Saudis to Control Crude Reserves, Output After Aramco IPOBy
Government will still own oil wells, deputy crown prince says
Kingdom to offer minority stake in Aramco’s concession in 2018
Saudi Arabia’s giant oil and gas reserves and any decisions about producing from them will remain solely in government hands after Saudi Aramco’s initial public offering, Deputy Crown Prince Mohammed bin Salman said on state television.
The world’s largest oil exporter known formally as Saudi Arabian Oil Co. holds a concession to pump the kingdom’s oil and gas, and a stake in that business is what the government will sell in an offering of “not far from 5 percent” of company shares in 2018, the prince said Tuesday in a TV interview. Analysts at Sanford C. Bernstein & Co. and Rystad Energy AS said in March that the IPO has a potential market value of more than $1 trillion.
“The wells will still be owned by the government,” said Prince Mohammed, the son of King Salman bin Abdulaziz. “The company only has the right to benefit from the wells. This is the same as before, and there are no changes to that.”
The government’s aim of keeping full control over reserves matters because potential investors in the IPO are looking at Aramco’s deposits to help weigh up the company’s value. The kingdom is the only oil producer with enough spare capacity to quickly boost output at little cost to offset supply halts elsewhere. Questions remain about the degree of influence investors may have on output -- the government may impose decisions on Aramco to pump less, as it has done since earlier this year.
Production decisions will remain subject to OPEC policies and the global balance of supply and demand, the prince said. Saudi Arabia is the largest producer in the Organization of Petroleum Exporting Countries, pumping about 10 million barrels a day. Aramco’s crude reserves are estimated at about 260 billion barrels.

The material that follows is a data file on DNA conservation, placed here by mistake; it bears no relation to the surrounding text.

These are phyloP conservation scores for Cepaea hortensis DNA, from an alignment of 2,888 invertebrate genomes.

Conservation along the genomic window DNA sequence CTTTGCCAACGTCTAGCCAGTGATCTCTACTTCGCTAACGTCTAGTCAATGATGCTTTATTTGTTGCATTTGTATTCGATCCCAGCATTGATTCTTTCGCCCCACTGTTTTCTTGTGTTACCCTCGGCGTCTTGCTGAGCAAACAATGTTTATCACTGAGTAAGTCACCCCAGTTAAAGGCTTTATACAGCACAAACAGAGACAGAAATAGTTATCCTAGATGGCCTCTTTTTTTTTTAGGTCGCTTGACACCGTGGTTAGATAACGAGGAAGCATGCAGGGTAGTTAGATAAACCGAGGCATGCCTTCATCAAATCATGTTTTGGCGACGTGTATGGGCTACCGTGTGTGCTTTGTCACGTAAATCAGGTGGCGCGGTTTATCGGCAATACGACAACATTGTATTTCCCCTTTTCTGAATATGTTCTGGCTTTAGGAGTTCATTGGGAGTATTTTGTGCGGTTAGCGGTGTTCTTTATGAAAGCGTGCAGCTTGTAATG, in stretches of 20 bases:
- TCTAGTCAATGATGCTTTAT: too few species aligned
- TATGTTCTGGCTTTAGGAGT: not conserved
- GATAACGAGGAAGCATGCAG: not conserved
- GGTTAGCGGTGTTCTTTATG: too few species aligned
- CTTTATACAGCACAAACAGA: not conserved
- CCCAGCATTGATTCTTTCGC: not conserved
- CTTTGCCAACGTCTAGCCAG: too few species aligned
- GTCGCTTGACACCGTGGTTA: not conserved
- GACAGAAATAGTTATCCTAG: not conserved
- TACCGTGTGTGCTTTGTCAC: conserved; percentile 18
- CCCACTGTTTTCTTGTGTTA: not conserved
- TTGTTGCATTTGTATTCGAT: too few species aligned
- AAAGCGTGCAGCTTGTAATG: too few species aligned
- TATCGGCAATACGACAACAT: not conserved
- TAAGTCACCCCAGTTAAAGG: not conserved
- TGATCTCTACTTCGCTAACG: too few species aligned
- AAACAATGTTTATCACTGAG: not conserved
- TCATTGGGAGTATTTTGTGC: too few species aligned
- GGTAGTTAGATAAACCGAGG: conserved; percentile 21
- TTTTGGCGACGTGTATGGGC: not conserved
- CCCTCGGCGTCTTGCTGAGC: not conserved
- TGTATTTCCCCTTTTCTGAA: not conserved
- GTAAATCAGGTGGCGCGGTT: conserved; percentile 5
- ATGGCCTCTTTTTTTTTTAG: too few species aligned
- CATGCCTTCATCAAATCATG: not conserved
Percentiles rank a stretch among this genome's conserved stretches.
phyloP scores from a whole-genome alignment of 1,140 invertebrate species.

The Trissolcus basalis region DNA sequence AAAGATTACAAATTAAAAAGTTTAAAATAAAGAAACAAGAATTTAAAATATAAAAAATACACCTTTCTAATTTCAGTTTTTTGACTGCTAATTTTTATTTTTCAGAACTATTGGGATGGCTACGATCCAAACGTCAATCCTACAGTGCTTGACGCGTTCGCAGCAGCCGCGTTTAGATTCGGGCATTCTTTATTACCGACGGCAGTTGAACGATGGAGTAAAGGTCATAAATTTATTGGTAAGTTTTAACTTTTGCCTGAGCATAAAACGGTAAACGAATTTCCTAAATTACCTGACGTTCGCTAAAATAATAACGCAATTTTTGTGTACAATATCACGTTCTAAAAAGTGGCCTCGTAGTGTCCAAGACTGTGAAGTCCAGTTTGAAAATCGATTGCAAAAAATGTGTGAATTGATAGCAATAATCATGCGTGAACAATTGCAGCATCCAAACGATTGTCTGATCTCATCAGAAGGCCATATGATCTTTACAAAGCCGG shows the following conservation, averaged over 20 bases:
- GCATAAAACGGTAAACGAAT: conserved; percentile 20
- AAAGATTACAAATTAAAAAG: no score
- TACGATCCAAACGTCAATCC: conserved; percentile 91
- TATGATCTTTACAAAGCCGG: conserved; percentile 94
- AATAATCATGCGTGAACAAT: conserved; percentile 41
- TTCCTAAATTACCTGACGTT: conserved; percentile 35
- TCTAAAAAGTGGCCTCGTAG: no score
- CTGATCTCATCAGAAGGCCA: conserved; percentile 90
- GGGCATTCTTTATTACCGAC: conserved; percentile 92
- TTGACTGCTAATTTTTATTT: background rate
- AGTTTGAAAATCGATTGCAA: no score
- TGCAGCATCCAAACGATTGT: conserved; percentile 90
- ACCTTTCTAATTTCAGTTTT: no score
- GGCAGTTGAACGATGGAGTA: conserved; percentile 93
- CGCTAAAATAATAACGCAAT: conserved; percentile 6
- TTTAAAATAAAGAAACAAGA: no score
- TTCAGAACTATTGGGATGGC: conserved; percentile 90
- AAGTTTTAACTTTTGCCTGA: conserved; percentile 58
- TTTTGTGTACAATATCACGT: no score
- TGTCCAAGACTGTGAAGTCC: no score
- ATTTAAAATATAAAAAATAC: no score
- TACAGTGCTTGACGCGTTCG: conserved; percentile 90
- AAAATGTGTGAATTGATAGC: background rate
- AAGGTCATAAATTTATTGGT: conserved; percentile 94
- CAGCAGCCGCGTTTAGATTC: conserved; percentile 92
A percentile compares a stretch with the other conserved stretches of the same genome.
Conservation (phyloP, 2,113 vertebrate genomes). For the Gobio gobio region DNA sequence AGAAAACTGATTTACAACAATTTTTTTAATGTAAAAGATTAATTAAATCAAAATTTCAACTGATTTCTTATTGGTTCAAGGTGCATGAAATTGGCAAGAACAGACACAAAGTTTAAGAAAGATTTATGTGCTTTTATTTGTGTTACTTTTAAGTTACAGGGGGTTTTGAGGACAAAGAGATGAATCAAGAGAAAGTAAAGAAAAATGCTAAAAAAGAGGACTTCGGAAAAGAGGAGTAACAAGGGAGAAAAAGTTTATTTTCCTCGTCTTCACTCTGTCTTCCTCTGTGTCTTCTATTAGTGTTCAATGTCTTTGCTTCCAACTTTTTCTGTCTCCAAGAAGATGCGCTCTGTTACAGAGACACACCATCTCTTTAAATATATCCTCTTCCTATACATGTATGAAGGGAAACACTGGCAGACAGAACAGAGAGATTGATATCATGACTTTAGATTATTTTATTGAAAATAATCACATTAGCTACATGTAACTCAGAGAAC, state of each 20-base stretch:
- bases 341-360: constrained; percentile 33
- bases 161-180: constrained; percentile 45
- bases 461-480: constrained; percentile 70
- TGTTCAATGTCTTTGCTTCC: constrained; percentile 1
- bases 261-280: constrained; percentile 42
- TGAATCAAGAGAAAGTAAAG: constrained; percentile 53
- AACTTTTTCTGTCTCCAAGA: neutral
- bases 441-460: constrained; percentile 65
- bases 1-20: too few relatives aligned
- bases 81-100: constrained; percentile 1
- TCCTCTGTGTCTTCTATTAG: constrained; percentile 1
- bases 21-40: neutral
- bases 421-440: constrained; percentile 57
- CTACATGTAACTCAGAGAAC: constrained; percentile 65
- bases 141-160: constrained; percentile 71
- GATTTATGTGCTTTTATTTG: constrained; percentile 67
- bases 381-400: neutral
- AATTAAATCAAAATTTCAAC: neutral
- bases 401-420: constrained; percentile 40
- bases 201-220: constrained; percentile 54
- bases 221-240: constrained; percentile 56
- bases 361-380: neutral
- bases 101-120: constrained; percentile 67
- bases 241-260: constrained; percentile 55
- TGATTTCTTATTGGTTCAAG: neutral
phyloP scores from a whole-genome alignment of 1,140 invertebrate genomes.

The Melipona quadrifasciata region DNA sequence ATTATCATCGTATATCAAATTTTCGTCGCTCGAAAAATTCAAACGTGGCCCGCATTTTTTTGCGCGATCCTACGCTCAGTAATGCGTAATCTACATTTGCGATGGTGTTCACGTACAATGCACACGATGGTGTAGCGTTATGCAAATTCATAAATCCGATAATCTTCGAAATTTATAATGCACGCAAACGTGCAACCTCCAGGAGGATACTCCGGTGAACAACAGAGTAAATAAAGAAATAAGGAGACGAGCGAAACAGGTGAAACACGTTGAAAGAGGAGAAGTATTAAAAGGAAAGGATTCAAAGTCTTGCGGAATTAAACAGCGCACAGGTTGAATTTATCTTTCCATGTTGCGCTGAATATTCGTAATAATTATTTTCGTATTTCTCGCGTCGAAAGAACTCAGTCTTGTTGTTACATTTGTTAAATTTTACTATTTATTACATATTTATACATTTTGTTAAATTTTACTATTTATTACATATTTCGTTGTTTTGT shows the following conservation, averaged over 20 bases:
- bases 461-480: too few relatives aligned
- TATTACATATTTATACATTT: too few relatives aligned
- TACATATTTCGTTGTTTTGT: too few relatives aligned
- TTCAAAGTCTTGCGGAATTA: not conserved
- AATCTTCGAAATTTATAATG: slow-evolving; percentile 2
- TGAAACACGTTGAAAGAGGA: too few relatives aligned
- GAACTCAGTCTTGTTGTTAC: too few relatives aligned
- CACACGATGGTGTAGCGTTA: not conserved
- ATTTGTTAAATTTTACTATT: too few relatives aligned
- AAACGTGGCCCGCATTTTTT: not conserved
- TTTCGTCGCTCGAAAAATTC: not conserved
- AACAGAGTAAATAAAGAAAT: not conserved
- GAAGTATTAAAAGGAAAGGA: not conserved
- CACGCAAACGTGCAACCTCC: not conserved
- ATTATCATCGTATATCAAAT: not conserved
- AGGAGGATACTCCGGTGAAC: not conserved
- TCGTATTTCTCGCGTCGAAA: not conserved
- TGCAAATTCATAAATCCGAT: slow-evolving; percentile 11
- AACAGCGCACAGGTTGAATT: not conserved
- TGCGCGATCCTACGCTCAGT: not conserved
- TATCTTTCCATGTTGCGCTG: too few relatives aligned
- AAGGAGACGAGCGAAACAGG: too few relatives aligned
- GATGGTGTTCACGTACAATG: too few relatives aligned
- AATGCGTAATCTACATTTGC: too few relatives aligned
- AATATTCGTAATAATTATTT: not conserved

The government in March slashed Aramco’s income-tax rate to sweeten the appeal of what could be a record offering. The planned IPO is part of policy proposals by Prince Mohammed to reduce the economy’s reliance on hydrocarbons.
Proceeds from the offering will enlarge the kingdom’s sovereign-wealth fund, and at least half have been earmarked to develop local industries such as mining, he said. The prince said last year that he expects Aramco to have a value of at least $2 trillion, but Bernstein estimated it in March at $1 trillion to $1.5 trillion, while Rystad put it at $1.4 trillion, assuming a long-term oil price of $75 a barrel.
Benchmark Brent crude traded up 30 cents at $50.76 a barrel on Wednesday at 4:57 p.m. in Dubai.
The prince said that plans to sell shares in state-owned Aramco date back to the time of his grandfather, Saudi Arabia’s founder.
— With assistance by Zainab Fattah, Vivian Nereim, and Glen Carey
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